QVR Error When Running The New QVault Command

In my earlier post I talk about the new qvault command available with v12 of Domino. I wrote that post but then couldn’t publish it because when I tried to run “load qvault..” with any parameter I got the error

QVR – The local security feature is not supported for the database or server The local security feature is not supported for the database or server

I opened a support call and was told that the notes.ini setting IDV_Enable_Vault_Scan = 1 must be set on the server and the server restarted before the qvault command will work without error which I tested and confirmed.

#Newin12 Domino ID Vault

As I posted last week, Domino 12 and Sametime 11.6 and Traveler 12 and Nomad Web 1.0 are all out and there’s lots of good news for admins, users and developers alike but since I’m an admin that’s what I’m going to talk about. Instead of a large dull blog listing all the things I think are most interesting useful, I’m going to do a series of short slightly-less-dull blogs focusing in on each one individually.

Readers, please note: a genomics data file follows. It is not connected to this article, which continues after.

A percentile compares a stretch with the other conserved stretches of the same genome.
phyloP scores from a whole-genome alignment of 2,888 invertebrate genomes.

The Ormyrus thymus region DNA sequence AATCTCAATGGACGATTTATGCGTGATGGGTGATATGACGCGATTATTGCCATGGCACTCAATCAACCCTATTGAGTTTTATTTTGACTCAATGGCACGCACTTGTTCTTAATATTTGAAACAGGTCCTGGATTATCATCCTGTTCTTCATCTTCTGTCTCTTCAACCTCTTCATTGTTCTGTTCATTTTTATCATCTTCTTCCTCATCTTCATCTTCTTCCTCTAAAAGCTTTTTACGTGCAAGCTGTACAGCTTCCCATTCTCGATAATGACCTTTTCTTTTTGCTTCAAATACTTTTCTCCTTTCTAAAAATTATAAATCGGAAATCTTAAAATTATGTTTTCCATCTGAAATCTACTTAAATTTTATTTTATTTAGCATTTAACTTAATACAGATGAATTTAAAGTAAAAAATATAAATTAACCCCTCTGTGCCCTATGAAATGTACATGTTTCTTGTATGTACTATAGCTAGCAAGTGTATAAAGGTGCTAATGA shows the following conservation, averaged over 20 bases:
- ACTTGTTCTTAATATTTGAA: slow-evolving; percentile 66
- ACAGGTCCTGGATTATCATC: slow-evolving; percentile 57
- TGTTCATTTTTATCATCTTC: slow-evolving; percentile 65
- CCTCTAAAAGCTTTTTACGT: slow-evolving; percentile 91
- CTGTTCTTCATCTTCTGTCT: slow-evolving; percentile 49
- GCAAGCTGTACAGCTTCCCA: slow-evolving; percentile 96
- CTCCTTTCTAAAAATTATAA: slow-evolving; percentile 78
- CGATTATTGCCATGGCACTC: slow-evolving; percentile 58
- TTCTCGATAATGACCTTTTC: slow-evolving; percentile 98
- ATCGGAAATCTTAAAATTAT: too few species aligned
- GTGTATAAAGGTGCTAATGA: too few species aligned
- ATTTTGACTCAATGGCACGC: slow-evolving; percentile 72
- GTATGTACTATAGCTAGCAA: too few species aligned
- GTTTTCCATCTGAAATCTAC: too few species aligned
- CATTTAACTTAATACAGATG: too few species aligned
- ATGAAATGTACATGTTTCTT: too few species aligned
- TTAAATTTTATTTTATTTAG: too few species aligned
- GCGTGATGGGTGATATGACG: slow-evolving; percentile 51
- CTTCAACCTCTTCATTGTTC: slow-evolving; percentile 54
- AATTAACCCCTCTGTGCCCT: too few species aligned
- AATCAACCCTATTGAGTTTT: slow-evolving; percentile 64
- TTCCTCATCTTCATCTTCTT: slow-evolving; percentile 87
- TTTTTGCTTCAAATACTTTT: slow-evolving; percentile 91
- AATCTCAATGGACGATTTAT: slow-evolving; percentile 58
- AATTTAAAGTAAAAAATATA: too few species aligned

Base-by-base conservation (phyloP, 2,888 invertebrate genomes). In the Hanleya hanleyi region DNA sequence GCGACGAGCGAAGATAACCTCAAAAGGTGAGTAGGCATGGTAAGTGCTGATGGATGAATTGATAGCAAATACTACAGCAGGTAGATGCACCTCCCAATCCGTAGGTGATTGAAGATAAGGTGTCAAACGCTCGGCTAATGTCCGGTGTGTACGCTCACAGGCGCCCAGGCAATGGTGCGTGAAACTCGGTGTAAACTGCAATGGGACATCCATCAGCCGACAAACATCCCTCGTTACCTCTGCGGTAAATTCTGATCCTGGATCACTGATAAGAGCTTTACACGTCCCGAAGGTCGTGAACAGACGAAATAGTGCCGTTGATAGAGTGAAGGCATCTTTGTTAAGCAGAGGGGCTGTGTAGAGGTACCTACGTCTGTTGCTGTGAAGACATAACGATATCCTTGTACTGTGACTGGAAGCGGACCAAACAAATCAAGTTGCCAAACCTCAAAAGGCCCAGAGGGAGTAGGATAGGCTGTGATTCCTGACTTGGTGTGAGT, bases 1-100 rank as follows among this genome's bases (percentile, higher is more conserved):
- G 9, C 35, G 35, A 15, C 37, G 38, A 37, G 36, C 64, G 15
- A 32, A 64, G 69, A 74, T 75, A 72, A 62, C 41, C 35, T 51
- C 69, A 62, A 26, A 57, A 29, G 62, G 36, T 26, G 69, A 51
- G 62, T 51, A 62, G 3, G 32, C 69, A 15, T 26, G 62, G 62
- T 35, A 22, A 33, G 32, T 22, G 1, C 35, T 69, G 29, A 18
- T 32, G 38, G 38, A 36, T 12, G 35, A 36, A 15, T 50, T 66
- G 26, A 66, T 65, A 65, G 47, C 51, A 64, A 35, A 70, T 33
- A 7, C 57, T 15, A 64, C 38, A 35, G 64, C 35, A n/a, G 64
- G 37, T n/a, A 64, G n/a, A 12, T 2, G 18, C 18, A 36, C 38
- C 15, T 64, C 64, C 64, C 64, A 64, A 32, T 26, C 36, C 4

This isn’t where I tell you to deploy ID Vault – you’ve already done that right? ID Vault not only contains encrypted secured copies of all your IDs but it allows admins to do password resets against Notes IDs directly on the server and have that immediately take effect for the user. It also means never having to physically copy ids around to workstations and it can be set up in 10 mins so a lot to like but Domino 12 brings us some very welcome enhancements. If you already have an ID Vault then don’t forget to refresh its design from the v12 template called idvault.ntf on the server.

Manually Uploading An ID To The Vault

It’s now possible for both administrators and users to upload IDs to the Vault manually. Users can only upload their own IDs but anyone designated as a vault administrator can upload any user ID into the vault.